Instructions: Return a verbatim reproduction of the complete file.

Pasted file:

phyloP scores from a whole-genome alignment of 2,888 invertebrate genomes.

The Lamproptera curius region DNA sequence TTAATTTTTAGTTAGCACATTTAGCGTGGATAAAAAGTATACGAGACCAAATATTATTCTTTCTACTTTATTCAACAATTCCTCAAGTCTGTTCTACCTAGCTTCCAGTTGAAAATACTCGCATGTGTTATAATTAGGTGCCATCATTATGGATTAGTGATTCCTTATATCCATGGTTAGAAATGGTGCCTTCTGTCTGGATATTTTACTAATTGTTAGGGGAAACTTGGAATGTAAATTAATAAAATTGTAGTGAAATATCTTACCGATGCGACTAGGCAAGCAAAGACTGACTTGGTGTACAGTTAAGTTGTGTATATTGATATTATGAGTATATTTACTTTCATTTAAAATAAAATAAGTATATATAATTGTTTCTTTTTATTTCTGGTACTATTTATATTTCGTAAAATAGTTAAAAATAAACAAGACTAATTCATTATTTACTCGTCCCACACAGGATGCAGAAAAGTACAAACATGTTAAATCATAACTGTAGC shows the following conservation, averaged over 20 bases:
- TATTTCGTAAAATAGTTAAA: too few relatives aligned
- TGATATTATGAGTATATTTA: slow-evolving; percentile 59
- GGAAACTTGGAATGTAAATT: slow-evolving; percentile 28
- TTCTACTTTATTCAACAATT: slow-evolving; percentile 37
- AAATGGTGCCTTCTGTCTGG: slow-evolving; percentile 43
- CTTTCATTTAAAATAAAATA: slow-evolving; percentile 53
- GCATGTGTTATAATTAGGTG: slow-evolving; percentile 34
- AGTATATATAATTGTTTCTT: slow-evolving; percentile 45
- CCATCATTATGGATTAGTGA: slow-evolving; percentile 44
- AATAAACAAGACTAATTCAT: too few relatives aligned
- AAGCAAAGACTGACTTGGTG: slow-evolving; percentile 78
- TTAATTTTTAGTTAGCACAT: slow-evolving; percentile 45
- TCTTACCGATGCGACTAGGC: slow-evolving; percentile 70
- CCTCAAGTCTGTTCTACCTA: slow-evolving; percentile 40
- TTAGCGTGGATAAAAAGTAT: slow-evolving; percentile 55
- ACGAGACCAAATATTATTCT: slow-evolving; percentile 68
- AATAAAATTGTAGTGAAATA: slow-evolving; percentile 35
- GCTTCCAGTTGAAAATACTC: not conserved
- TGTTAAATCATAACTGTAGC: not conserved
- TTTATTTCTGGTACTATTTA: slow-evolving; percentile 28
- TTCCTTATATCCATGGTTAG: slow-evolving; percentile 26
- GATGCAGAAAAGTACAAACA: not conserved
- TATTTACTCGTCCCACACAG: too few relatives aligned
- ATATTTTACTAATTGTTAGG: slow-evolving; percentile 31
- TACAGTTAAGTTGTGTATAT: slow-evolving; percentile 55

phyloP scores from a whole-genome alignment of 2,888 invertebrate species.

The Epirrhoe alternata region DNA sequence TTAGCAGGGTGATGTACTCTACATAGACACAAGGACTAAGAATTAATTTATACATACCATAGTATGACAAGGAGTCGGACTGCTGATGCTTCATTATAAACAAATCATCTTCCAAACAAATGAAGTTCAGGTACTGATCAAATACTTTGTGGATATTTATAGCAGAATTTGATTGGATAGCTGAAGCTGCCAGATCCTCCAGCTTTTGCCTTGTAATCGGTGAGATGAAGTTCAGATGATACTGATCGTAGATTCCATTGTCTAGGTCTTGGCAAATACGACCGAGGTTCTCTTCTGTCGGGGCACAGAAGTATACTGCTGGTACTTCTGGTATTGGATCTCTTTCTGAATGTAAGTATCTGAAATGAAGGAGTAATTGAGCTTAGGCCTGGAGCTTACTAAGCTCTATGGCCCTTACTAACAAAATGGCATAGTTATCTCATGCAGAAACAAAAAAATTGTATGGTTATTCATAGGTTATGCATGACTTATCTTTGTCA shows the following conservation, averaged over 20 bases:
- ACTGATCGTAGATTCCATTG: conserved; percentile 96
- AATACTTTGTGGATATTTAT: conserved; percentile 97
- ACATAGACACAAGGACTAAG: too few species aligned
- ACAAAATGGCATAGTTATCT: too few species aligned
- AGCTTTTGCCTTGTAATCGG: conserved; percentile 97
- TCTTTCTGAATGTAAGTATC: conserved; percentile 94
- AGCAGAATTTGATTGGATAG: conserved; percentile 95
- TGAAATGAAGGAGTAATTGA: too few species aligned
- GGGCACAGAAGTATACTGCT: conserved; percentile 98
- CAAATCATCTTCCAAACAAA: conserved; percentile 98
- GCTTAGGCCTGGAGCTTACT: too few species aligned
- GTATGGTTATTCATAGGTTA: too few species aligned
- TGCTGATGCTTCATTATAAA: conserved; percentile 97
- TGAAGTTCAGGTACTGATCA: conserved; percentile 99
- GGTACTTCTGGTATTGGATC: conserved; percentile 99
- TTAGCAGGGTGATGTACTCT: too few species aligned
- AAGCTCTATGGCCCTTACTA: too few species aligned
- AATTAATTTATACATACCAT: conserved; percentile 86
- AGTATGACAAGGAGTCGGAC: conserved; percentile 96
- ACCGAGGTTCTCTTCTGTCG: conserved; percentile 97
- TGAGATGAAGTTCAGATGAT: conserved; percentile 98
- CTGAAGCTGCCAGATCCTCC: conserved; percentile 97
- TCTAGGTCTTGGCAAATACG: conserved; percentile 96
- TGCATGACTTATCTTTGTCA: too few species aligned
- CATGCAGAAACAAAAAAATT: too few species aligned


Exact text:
phyloP scores from a whole-genome alignment of 2,888 invertebrate genomes.

The Lamproptera curius region DNA sequence TTAATTTTTAGTTAGCACATTTAGCGTGGATAAAAAGTATACGAGACCAAATATTATTCTTTCTACTTTATTCAACAATTCCTCAAGTCTGTTCTACCTAGCTTCCAGTTGAAAATACTCGCATGTGTTATAATTAGGTGCCATCATTATGGATTAGTGATTCCTTATATCCATGGTTAGAAATGGTGCCTTCTGTCTGGATATTTTACTAATTGTTAGGGGAAACTTGGAATGTAAATTAATAAAATTGTAGTGAAATATCTTACCGATGCGACTAGGCAAGCAAAGACTGACTTGGTGTACAGTTAAGTTGTGTATATTGATATTATGAGTATATTTACTTTCATTTAAAATAAAATAAGTATATATAATTGTTTCTTTTTATTTCTGGTACTATTTATATTTCGTAAAATAGTTAAAAATAAACAAGACTAATTCATTATTTACTCGTCCCACACAGGATGCAGAAAAGTACAAACATGTTAAATCATAACTGTAGC shows the following conservation, averaged over 20 bases:
- TATTTCGTAAAATAGTTAAA: too few relatives aligned
- TGATATTATGAGTATATTTA: slow-evolving; percentile 59
- GGAAACTTGGAATGTAAATT: slow-evolving; percentile 28
- TTCTACTTTATTCAACAATT: slow-evolving; percentile 37
- AAATGGTGCCTTCTGTCTGG: slow-evolving; percentile 43
- CTTTCATTTAAAATAAAATA: slow-evolving; percentile 53
- GCATGTGTTATAATTAGGTG: slow-evolving; percentile 34
- AGTATATATAATTGTTTCTT: slow-evolving; percentile 45
- CCATCATTATGGATTAGTGA: slow-evolving; percentile 44
- AATAAACAAGACTAATTCAT: too few relatives aligned
- AAGCAAAGACTGACTTGGTG: slow-evolving; percentile 78
- TTAATTTTTAGTTAGCACAT: slow-evolving; percentile 45
- TCTTACCGATGCGACTAGGC: slow-evolving; percentile 70
- CCTCAAGTCTGTTCTACCTA: slow-evolving; percentile 40
- TTAGCGTGGATAAAAAGTAT: slow-evolving; percentile 55
- ACGAGACCAAATATTATTCT: slow-evolving; percentile 68
- AATAAAATTGTAGTGAAATA: slow-evolving; percentile 35
- GCTTCCAGTTGAAAATACTC: not conserved
- TGTTAAATCATAACTGTAGC: not conserved
- TTTATTTCTGGTACTATTTA: slow-evolving; percentile 28
- TTCCTTATATCCATGGTTAG: slow-evolving; percentile 26
- GATGCAGAAAAGTACAAACA: not conserved
- TATTTACTCGTCCCACACAG: too few relatives aligned
- ATATTTTACTAATTGTTAGG: slow-evolving; percentile 31
- TACAGTTAAGTTGTGTATAT: slow-evolving; percentile 55

phyloP scores from a whole-genome alignment of 2,888 invertebrate species.

The Epirrhoe alternata region DNA sequence TTAGCAGGGTGATGTACTCTACATAGACACAAGGACTAAGAATTAATTTATACATACCATAGTATGACAAGGAGTCGGACTGCTGATGCTTCATTATAAACAAATCATCTTCCAAACAAATGAAGTTCAGGTACTGATCAAATACTTTGTGGATATTTATAGCAGAATTTGATTGGATAGCTGAAGCTGCCAGATCCTCCAGCTTTTGCCTTGTAATCGGTGAGATGAAGTTCAGATGATACTGATCGTAGATTCCATTGTCTAGGTCTTGGCAAATACGACCGAGGTTCTCTTCTGTCGGGGCACAGAAGTATACTGCTGGTACTTCTGGTATTGGATCTCTTTCTGAATGTAAGTATCTGAAATGAAGGAGTAATTGAGCTTAGGCCTGGAGCTTACTAAGCTCTATGGCCCTTACTAACAAAATGGCATAGTTATCTCATGCAGAAACAAAAAAATTGTATGGTTATTCATAGGTTATGCATGACTTATCTTTGTCA shows the following conservation, averaged over 20 bases:
- ACTGATCGTAGATTCCATTG: conserved; percentile 96
- AATACTTTGTGGATATTTAT: conserved; percentile 97
- ACATAGACACAAGGACTAAG: too few species aligned
- ACAAAATGGCATAGTTATCT: too few species aligned
- AGCTTTTGCCTTGTAATCGG: conserved; percentile 97
- TCTTTCTGAATGTAAGTATC: conserved; percentile 94
- AGCAGAATTTGATTGGATAG: conserved; percentile 95
- TGAAATGAAGGAGTAATTGA: too few species aligned
- GGGCACAGAAGTATACTGCT: conserved; percentile 98
- CAAATCATCTTCCAAACAAA: conserved; percentile 98
- GCTTAGGCCTGGAGCTTACT: too few species aligned
- GTATGGTTATTCATAGGTTA: too few species aligned
- TGCTGATGCTTCATTATAAA: conserved; percentile 97
- TGAAGTTCAGGTACTGATCA: conserved; percentile 99
- GGTACTTCTGGTATTGGATC: conserved; percentile 99
- TTAGCAGGGTGATGTACTCT: too few species aligned
- AAGCTCTATGGCCCTTACTA: too few species aligned
- AATTAATTTATACATACCAT: conserved; percentile 86
- AGTATGACAAGGAGTCGGAC: conserved; percentile 96
- ACCGAGGTTCTCTTCTGTCG: conserved; percentile 97
- TGAGATGAAGTTCAGATGAT: conserved; percentile 98
- CTGAAGCTGCCAGATCCTCC: conserved; percentile 97
- TCTAGGTCTTGGCAAATACG: conserved; percentile 96
- TGCATGACTTATCTTTGTCA: too few species aligned
- CATGCAGAAACAAAAAAATT: too few species aligned